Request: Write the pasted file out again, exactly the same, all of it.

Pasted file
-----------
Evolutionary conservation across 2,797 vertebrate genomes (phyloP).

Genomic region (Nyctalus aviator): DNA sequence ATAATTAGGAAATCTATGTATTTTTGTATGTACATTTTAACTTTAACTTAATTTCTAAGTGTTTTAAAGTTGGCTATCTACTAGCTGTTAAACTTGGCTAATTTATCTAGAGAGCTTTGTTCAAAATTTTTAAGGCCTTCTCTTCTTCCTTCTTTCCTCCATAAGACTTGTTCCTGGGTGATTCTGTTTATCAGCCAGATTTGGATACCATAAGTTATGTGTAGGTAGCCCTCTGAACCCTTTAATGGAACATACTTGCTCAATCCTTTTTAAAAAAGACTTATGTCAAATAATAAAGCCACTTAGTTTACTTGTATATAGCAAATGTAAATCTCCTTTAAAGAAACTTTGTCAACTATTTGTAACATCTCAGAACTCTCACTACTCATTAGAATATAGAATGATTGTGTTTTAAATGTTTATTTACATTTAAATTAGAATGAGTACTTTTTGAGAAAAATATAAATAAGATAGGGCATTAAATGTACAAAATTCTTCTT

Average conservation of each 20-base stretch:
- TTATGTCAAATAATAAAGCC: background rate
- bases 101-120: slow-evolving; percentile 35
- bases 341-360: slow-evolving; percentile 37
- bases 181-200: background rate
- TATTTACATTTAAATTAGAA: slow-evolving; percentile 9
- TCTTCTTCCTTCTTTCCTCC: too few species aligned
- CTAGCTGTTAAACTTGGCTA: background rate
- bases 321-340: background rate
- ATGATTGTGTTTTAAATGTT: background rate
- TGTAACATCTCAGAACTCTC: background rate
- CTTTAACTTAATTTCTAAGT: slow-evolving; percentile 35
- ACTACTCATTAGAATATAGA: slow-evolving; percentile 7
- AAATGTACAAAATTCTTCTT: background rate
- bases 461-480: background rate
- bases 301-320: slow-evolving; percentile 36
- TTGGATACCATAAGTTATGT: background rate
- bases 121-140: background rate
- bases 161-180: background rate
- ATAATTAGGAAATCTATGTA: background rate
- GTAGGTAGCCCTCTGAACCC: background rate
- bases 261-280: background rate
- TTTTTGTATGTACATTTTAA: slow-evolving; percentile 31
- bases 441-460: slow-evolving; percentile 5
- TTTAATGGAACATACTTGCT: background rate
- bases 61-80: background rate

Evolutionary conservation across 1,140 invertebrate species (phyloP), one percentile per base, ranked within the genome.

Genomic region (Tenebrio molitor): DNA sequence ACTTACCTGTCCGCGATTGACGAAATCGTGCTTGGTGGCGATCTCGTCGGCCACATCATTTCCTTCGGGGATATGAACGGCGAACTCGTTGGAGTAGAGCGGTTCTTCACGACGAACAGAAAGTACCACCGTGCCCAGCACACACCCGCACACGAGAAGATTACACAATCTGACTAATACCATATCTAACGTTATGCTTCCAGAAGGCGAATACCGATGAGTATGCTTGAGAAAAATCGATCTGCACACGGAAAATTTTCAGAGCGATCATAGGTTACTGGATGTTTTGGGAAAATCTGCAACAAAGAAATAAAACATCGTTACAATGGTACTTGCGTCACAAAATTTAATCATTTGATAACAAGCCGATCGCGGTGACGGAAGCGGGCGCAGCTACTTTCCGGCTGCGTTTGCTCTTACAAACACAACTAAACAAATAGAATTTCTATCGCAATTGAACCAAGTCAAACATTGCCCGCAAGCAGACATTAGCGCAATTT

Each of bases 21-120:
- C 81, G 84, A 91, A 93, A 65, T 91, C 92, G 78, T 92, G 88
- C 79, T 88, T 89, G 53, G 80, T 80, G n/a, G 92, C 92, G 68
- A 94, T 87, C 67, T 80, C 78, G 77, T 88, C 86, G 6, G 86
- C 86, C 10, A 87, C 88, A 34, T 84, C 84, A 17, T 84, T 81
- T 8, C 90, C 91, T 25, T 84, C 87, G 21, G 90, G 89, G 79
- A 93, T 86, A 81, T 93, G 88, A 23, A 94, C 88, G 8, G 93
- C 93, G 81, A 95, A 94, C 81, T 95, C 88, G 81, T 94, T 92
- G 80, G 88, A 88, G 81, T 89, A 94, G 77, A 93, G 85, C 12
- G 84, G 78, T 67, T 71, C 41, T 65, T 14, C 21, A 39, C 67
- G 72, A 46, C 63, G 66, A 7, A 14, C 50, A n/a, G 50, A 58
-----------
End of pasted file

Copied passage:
Evolutionary conservation across 2,797 vertebrate genomes (phyloP).

Genomic region (Nyctalus aviator): DNA sequence ATAATTAGGAAATCTATGTATTTTTGTATGTACATTTTAACTTTAACTTAATTTCTAAGTGTTTTAAAGTTGGCTATCTACTAGCTGTTAAACTTGGCTAATTTATCTAGAGAGCTTTGTTCAAAATTTTTAAGGCCTTCTCTTCTTCCTTCTTTCCTCCATAAGACTTGTTCCTGGGTGATTCTGTTTATCAGCCAGATTTGGATACCATAAGTTATGTGTAGGTAGCCCTCTGAACCCTTTAATGGAACATACTTGCTCAATCCTTTTTAAAAAAGACTTATGTCAAATAATAAAGCCACTTAGTTTACTTGTATATAGCAAATGTAAATCTCCTTTAAAGAAACTTTGTCAACTATTTGTAACATCTCAGAACTCTCACTACTCATTAGAATATAGAATGATTGTGTTTTAAATGTTTATTTACATTTAAATTAGAATGAGTACTTTTTGAGAAAAATATAAATAAGATAGGGCATTAAATGTACAAAATTCTTCTT

Average conservation of each 20-base stretch:
- TTATGTCAAATAATAAAGCC: background rate
- bases 101-120: slow-evolving; percentile 35
- bases 341-360: slow-evolving; percentile 37
- bases 181-200: background rate
- TATTTACATTTAAATTAGAA: slow-evolving; percentile 9
- TCTTCTTCCTTCTTTCCTCC: too few species aligned
- CTAGCTGTTAAACTTGGCTA: background rate
- bases 321-340: background rate
- ATGATTGTGTTTTAAATGTT: background rate
- TGTAACATCTCAGAACTCTC: background rate
- CTTTAACTTAATTTCTAAGT: slow-evolving; percentile 35
- ACTACTCATTAGAATATAGA: slow-evolving; percentile 7
- AAATGTACAAAATTCTTCTT: background rate
- bases 461-480: background rate
- bases 301-320: slow-evolving; percentile 36
- TTGGATACCATAAGTTATGT: background rate
- bases 121-140: background rate
- bases 161-180: background rate
- ATAATTAGGAAATCTATGTA: background rate
- GTAGGTAGCCCTCTGAACCC: background rate
- bases 261-280: background rate
- TTTTTGTATGTACATTTTAA: slow-evolving; percentile 31
- bases 441-460: slow-evolving; percentile 5
- TTTAATGGAACATACTTGCT: background rate
- bases 61-80: background rate

Evolutionary conservation across 1,140 invertebrate species (phyloP), one percentile per base, ranked within the genome.

Genomic region (Tenebrio molitor): DNA sequence ACTTACCTGTCCGCGATTGACGAAATCGTGCTTGGTGGCGATCTCGTCGGCCACATCATTTCCTTCGGGGATATGAACGGCGAACTCGTTGGAGTAGAGCGGTTCTTCACGACGAACAGAAAGTACCACCGTGCCCAGCACACACCCGCACACGAGAAGATTACACAATCTGACTAATACCATATCTAACGTTATGCTTCCAGAAGGCGAATACCGATGAGTATGCTTGAGAAAAATCGATCTGCACACGGAAAATTTTCAGAGCGATCATAGGTTACTGGATGTTTTGGGAAAATCTGCAACAAAGAAATAAAACATCGTTACAATGGTACTTGCGTCACAAAATTTAATCATTTGATAACAAGCCGATCGCGGTGACGGAAGCGGGCGCAGCTACTTTCCGGCTGCGTTTGCTCTTACAAACACAACTAAACAAATAGAATTTCTATCGCAATTGAACCAAGTCAAACATTGCCCGCAAGCAGACATTAGCGCAATTT

Each of bases 21-120:
- C 81, G 84, A 91, A 93, A 65, T 91, C 92, G 78, T 92, G 88
- C 79, T 88, T 89, G 53, G 80, T 80, G n/a, G 92, C 92, G 68
- A 94, T 87, C 67, T 80, C 78, G 77, T 88, C 86, G 6, G 86
- C 86, C 10, A 87, C 88, A 34, T 84, C 84, A 17, T 84, T 81
- T 8, C 90, C 91, T 25, T 84, C 87, G 21, G 90, G 89, G 79
- A 93, T 86, A 81, T 93, G 88, A 23, A 94, C 88, G 8, G 93
- C 93, G 81, A 95, A 94, C 81, T 95, C 88, G 81, T 94, T 92
- G 80, G 88, A 88, G 81, T 89, A 94, G 77, A 93, G 85, C 12
- G 84, G 78, T 67, T 71, C 41, T 65, T 14, C 21, A 39, C 67
- G 72, A 46, C 63, G 66, A 7, A 14, C 50, A n/a, G 50, A 58